Vail jazz Column: If you like “Casablanca” and “Wizard of Oz,” you’ll probably like Vail Jazz’ upcoming programming
The 1927 film, “The Jazz Singer,” was the first feature-length (not a short) “talkie” (a film with synchronized speech, singing, instrumental score and sound effects). While the title suggests that it was about a jazz crooner, the story is actually about a young man who wants to sing pop music instead of following in his father’s footsteps as a cantor. The film was a great commercial success, and in the process, revolutionized entertainment. By the end of the decade, 50 percent of the U.S. populace went to the movies weekly.
In the past few years, two jazz-themed movies – “Green Book” (2018) and “La La Land” (2016) have taken home Oscars, and in 2014, JK Simmons won an Oscar for his performance as a demonic jazz educator in “Whiplash.”
So, while in recent years some filmmakers have done a better job depicting the world of jazz, it hasn’t been films about jazz, or even jazz soundtracks, that have been that important to the art form. Instead, it has been the music in movies that has had an outsized impact on jazz. And for this reason, a little history lesson is in order.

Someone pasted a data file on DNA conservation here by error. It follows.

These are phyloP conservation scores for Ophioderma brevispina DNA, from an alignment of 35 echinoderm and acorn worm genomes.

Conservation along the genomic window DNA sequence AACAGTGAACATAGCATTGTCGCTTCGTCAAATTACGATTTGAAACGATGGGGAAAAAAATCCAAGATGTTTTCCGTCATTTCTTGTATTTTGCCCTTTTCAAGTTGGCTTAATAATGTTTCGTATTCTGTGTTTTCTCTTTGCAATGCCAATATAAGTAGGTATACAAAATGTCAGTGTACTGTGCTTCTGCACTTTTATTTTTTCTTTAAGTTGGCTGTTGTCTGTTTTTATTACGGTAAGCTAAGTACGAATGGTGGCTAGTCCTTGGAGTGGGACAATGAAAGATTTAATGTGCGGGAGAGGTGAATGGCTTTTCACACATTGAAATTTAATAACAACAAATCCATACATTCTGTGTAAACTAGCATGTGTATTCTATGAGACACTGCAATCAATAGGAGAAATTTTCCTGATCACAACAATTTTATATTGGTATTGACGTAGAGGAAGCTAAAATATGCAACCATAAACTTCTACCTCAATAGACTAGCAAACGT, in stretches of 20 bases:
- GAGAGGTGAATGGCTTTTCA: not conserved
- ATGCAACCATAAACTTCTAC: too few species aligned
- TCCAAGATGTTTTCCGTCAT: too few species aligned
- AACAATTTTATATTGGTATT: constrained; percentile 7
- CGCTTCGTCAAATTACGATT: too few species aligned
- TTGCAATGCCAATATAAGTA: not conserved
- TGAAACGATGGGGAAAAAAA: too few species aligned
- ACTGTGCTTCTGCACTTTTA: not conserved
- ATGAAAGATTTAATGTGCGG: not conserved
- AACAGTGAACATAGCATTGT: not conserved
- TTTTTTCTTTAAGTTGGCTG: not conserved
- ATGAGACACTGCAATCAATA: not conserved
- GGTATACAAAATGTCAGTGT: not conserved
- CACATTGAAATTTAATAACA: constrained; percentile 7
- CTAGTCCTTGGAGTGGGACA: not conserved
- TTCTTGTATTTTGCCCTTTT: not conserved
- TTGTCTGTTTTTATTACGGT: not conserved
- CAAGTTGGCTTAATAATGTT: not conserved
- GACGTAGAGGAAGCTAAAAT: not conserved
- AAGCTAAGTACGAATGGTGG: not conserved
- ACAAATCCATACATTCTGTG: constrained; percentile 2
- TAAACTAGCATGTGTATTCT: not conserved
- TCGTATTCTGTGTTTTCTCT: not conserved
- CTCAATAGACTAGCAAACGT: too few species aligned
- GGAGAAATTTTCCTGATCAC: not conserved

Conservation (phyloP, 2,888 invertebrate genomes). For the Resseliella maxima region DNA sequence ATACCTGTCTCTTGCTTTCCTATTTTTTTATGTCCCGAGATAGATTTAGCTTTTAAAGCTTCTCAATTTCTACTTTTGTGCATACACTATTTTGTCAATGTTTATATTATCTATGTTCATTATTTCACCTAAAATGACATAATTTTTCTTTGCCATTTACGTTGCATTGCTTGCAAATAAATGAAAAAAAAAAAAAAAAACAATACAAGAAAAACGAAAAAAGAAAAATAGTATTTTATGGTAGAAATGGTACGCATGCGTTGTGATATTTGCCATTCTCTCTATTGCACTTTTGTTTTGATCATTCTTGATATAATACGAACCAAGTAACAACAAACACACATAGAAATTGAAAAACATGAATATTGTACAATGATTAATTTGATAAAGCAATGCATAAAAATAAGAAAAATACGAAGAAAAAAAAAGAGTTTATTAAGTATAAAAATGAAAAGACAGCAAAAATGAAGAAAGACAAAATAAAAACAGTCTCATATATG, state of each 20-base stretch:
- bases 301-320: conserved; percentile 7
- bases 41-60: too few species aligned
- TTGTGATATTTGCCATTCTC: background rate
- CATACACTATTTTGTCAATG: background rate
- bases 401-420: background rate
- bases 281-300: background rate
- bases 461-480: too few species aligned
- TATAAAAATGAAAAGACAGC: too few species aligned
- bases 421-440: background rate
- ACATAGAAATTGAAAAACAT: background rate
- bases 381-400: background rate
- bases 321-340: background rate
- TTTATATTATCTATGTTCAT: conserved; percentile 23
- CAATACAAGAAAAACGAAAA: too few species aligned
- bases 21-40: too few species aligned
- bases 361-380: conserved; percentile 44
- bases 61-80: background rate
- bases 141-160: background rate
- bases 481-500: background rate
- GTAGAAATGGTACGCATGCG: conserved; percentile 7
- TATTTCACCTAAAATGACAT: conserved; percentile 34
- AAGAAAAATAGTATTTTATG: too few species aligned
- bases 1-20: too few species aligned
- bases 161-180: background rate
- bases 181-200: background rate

The explosion in popularity of the cinema in the 1920s through the 1950s – when television viewing began to skyrocket and attendance at movie theaters began to decline – coincided with the period when composers and lyricists began writing songs that became known as “The Great American Songbook.” Many of these songs were written for the movies and even when they were first performed on Broadway, found their way into the movies, where the audiences were much larger. It was a time when the likes of Irving Berlin, George Gershwin, Johnny Mercer, Jerome Kern, Richard Rodgers, Cole Porter and Harold Arlen, to name just a few, were writing the songs that jazz performers embraced and have been performing ever since, to the point that these songs are now “jazz standards.”
In 2004, the American Film Institute published its poll of the “100 Greatest Songs In American Movies,” Topping the list was “Over the Rainbow” from “The Wizard of Oz” (1939), with “As Time Goes By” from “Casablanca” (1942) next.
On July 25 at the Jazz Tent in Lionshead, Vail Jazz will present the great Ann Hampton Callaway, performing those two jazz classics and many more as she takes the audience on a walk down memory lane in her show entitled “Jazz Goes To The Movies.” I hope to see you all at these shows. As the character Sam (Humphrey Bogart) said in “Casablanca,” “here’s looking at you, kid.”
Howard Stone is the Founder and Artistic Director of Vail Jazz, the presenter of the annual Vail Jazz Festival. For more information and a schedule of summer events, visit vailjazz.org.